If every film has a signature verisimilitude, Spy’s is nowhere more apparent than in Jason Statham’s refreshing for-laughs performance. The British star isn’t exactly cast against type as a preternaturally pissed-off meathead, spouting lines that are uniformly infused with a seen-it-all braggadocio (“I’ve swirled enough microchips to shit a fuckin’ computer!”). But as Rick Ford, a foil to Melissa McCarthy’s sheepish C.I.A. analyst Susan Cooper, he deliriously demonstrates the self-skewering nature of Paul Feig’s new comedy—because who among us, the film asks, wouldn’t let the thrill of an espionage job go straight to their head?
Feig’s film considers the long-stale dynamic of unrequited love played for laughs whenever James Bond and his secretary, Moneypenny, shared screen real estate. The source of Cooper’s workplace frustrations is also the love of her life, super-agent Bradley Fine (Jude Law), a pretty face given to bumble in the field without Cooper’s shrewd advice buzzing through his earpiece. Cooper and her best friend, Nancy (Miranda Hart), complain bitterly about younger, hotter, more successful agents, but when Fine is killed on a secret mission, the long-suffering Cooper positions herself to be sent on a subsequent reconnaissance job. Cooper’s persona is sweet in essence, and she discovers in herself an impossible brassiness after being entrusted by the agency’s director (Allison Janney) with some of the jet-setting work for which she’s spent her career helping other men take all the credit.
It’s the sustained, full-bodied mania of Melissa McCarthy’s performance that anchors the film’s many winning blind-alley gags.
Cooper is given a string of decidedly unsexy false identities—a cat lady, a divorced mother on vacation—that bespeak her co-workers’ low estimations of her and makes the most of them regardless, slobbered over by a sleazy handler named Aldo (Peter Serafinowicz) whose horn-dog interest in her is one of the film’s many hilarious mixed blessings from her new, double life. Owing as much to her own keen insight as to dumb luck and slapstick coincidence, Cooper befriends Fine’s murderer, a well-heeled arms dealer named Rayna Boyanov (Rose Byrne, outfitted in a gaudy vertical-beehive hairpiece). As Spy hopscotches from one cinematically exhausted European locale to the next, as confident in its blind-alley gags as it is gently cajoling in their execution, Byrne oscillates her character’s behavior between ice-cold bitchiness and utter cluelessness, while Statham’s agent comes on strong only to reveal nothing but macho vacuousness beneath.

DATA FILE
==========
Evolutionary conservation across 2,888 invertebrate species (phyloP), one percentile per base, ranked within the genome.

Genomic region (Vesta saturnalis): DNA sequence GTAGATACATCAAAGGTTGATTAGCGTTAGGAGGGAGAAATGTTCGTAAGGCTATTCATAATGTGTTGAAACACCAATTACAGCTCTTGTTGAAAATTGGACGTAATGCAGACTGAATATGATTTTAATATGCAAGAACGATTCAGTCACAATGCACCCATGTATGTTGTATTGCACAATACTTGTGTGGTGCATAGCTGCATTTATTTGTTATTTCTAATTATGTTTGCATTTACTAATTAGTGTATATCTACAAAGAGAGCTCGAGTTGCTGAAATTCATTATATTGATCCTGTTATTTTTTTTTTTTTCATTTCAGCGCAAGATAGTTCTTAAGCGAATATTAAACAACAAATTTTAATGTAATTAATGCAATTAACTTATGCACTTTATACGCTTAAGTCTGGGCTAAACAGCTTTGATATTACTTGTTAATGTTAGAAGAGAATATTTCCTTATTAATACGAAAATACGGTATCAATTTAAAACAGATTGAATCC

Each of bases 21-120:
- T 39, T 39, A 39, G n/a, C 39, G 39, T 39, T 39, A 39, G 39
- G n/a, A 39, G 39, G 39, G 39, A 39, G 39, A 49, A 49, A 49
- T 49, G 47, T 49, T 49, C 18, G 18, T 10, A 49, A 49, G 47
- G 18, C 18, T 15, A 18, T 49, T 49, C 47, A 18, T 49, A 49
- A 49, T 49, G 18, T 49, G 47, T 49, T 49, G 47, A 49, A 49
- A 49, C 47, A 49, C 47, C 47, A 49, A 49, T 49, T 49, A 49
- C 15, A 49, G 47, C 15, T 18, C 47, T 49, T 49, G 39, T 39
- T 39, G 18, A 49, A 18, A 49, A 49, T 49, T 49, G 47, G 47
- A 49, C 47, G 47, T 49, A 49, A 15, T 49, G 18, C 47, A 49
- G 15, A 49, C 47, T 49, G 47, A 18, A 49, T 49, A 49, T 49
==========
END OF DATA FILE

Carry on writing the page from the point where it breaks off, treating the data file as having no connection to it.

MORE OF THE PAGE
But it’s the sustained, full-bodied mania of McCarthy’s performance—jokes deriving more from how she comes across than from how she looks—that anchors the film’s many winning jokes. Beyond Feig’s smarter-than-usual modulations of form, there’s nothing innovative (or especially topical) to the film’s sending up of secret-agency culture, which gives Spy a toothlessness despite its satirical packing; the roles of spy and arms trafficker are as artificial within the movie as they are within the overarching summer-blockbuster milieu. If the performers seem to be having a blast, their brio also holds the film back, content as it is to be the most entertaining genre spoof since Michel Hazavanicus’s first OSS 117 comedy—and a long-overdue, soft-f feminist corrective. Sometimes, though, that’s enough. The third act’s dizzying, high-octane finish is an actualization not only for Cooper and Nancy, who finds herself giddy with delight, after so many years sitting behind a desk, at brandishing a gun for the first time and shooting one of the villains, but for the audience as well.